Going into this build I knew two things, its going to be a Honda and its going to be a street tracker. From there the search was on for the perfect candidate. After searching for months trying to find the right bike, I found a bone stock 2002 Honda XR650R a state away, so I picked it up since finding these bikes proved difficult. The XR650R has been a build I have wanted to do for years since its reputation as being one of the best dual sport motorcycles still lives on today. Once I got it home, the design was already completed because I have had this design in my head for years now. Growing up around flat track racing, the Honda RS750 was a bike that just stood out to me. I always wondered what a street legal inspired RS750 would look like? That is how this project got started.
Like all my projects, I first remove all the parts that will not be needed such as plastics, tank, air filter box, headlight and subframe. Once there was only a roller and motor showing, I first started with a tank. Since the frame had a two-inch-wide backbone, I knew I could try and find a tank that fit, or I would have to make one. I picked up a 74 Honda CR125 Elsinore tank just to try and fit it over the frame, and with a little love, it fit perfectly. Suspension was next on the list. The stock XRR forks were swapped for a set of Honda CRF Showa forks that I rebuilt with racetech goodies and lowered. For the rear, I decided just to just rebuild the stock shock and lower it to compliment the front. Once the bike was sitting properly, I started on the subframe. When designing the removable subframe, it needed to have an integrated electronics box, integrated plate holder and sit higher in the rear to allow the dual LED brake lights to be seen from other motorist. Once the subframe was completed, I started on the exhaust. To encompass the look of the RS750, a dual high pipe setup was built with SuperTrapp aluminum mufflers to compliment the classic flat track vibe. The aluminum seat and tail section were then made to compliment the flat track styling with an integrated number plate. Other items that were built before paint was a number plate and radiator covers. Before paint most everything on the bike was rebuilt.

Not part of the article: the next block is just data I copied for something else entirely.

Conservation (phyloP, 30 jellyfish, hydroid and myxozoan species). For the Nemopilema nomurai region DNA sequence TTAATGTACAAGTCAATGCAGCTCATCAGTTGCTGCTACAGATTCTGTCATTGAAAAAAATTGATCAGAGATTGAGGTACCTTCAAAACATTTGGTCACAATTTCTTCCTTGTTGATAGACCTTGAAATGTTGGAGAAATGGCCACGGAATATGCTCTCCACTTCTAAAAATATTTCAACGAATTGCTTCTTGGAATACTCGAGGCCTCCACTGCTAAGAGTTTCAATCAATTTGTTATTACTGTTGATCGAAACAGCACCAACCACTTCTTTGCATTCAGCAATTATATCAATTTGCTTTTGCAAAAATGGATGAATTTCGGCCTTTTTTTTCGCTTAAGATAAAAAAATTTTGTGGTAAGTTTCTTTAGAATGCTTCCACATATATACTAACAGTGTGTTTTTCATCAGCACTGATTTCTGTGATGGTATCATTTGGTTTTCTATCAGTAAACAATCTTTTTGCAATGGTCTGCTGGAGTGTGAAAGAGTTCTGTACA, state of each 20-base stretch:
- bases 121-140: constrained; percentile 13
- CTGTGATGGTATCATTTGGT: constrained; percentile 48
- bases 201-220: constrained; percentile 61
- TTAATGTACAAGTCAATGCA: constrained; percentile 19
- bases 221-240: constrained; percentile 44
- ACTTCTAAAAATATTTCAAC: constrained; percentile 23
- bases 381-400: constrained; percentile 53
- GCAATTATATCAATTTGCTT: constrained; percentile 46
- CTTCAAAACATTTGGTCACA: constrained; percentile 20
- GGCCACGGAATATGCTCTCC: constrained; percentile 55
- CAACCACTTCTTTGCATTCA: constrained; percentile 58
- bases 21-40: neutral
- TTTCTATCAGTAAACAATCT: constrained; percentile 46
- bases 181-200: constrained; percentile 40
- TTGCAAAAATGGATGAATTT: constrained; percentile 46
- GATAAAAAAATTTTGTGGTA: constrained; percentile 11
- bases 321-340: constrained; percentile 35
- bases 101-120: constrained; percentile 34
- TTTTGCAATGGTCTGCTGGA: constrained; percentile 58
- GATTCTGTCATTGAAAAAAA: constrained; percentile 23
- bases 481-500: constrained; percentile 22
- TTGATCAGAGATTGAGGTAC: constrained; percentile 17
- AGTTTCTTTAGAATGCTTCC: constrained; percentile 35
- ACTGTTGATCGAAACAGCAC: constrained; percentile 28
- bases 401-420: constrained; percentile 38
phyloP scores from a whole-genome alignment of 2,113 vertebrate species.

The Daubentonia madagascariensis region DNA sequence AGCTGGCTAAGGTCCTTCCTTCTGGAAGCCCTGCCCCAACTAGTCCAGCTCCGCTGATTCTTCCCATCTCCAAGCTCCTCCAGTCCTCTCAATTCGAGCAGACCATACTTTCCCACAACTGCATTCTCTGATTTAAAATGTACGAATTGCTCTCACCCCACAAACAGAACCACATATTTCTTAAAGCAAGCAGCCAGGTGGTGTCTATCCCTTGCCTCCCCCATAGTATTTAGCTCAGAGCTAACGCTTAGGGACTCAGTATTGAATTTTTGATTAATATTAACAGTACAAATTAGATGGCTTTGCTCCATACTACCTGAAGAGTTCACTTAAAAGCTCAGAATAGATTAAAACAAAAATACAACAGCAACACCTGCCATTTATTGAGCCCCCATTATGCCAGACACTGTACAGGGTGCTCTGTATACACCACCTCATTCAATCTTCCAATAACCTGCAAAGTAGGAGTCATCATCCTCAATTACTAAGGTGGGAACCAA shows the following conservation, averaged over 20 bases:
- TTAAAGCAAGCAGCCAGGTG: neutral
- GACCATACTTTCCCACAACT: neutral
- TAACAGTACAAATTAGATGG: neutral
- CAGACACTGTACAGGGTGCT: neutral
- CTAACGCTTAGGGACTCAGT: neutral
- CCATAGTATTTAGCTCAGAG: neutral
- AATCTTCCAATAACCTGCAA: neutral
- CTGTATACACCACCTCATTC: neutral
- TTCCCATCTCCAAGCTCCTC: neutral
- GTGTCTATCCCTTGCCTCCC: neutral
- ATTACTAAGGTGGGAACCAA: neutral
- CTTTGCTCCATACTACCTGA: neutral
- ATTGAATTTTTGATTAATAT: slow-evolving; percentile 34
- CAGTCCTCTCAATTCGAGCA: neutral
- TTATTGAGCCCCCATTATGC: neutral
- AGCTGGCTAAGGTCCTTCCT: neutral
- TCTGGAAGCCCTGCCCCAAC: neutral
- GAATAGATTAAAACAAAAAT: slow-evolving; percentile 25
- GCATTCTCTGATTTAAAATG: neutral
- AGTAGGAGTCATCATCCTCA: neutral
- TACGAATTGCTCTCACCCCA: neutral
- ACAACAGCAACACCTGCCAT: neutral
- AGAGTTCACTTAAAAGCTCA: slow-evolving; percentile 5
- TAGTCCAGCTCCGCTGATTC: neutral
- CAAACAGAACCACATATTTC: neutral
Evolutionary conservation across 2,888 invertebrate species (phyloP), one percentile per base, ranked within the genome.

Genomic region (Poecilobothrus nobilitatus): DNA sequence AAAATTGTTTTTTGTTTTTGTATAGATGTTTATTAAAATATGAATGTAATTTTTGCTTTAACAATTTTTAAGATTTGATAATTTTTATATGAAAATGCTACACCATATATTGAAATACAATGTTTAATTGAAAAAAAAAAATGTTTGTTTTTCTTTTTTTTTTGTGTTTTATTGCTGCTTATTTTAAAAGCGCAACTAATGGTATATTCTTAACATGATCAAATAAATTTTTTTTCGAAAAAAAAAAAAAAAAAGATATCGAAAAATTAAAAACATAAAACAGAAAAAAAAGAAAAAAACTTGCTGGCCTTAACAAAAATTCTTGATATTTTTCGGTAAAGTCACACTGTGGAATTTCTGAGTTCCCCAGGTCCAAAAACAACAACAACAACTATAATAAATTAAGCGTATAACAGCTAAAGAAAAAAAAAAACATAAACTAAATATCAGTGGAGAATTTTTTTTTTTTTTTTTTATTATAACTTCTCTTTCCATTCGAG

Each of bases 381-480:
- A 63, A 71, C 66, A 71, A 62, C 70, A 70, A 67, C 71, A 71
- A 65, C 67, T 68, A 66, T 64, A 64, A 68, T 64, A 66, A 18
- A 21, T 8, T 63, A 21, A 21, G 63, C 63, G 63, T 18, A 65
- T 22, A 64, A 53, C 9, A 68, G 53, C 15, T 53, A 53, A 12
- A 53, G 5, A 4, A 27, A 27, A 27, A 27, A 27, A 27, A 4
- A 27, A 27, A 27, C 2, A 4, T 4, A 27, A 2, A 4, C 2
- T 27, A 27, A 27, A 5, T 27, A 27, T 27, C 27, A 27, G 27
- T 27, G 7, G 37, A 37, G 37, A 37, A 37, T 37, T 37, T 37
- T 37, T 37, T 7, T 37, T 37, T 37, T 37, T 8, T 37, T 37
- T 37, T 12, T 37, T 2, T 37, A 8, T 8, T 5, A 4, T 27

Going into paint, I knew it was going to be red, white, and blue on a red frame. Looking at the design of the RS750, I wanted it to flow front to back instead of having only the design on the tank and rear of the bike. Once I got everything back from paint, the fun began. The rebuilt motor was stuffed into the red frame and it soon started to look like a motorcycle. The rebuilt suspension was installed and soon enough, the 19” Gold Dubya Wheels wrapped in Mitas H-18 tires were installed. Once I had a roller, I could really see my ideas come to life. The dual exhaust was installed, the Mylers radiators and covers were installed. To complement the vertical brake/running/turn lights in the rear, I installed my running and turn signals inside my radiator guards just to give it some added flavor. Other electronics were soon installed like my Baja Designs S2 Pro headlight, Motogadget Motoscope mini pro speedo and push buttons on the handlebars to control everything on the bike. A tank mounted Trail Tech Temp gauge was also installed on the tank just to keep a close eye on temperatures. Based on so many positive reviews, I had to go with a Lectron carb to help give this bike a little more pep and reliability. Since the bike went from a dirt bike to now a road bike, a keyed ignition had to be included, which is also integrated into the subframe. The seat is styling with black vinyl on the sides with alcantara in the middle. Upgraded Galfer rotors and brakes are used to help stop the big red pig. Since the build has concluded, its far exceeded my expectations is performance and rideability. After 8 months the build is complete and now coined the Retro-Tracker!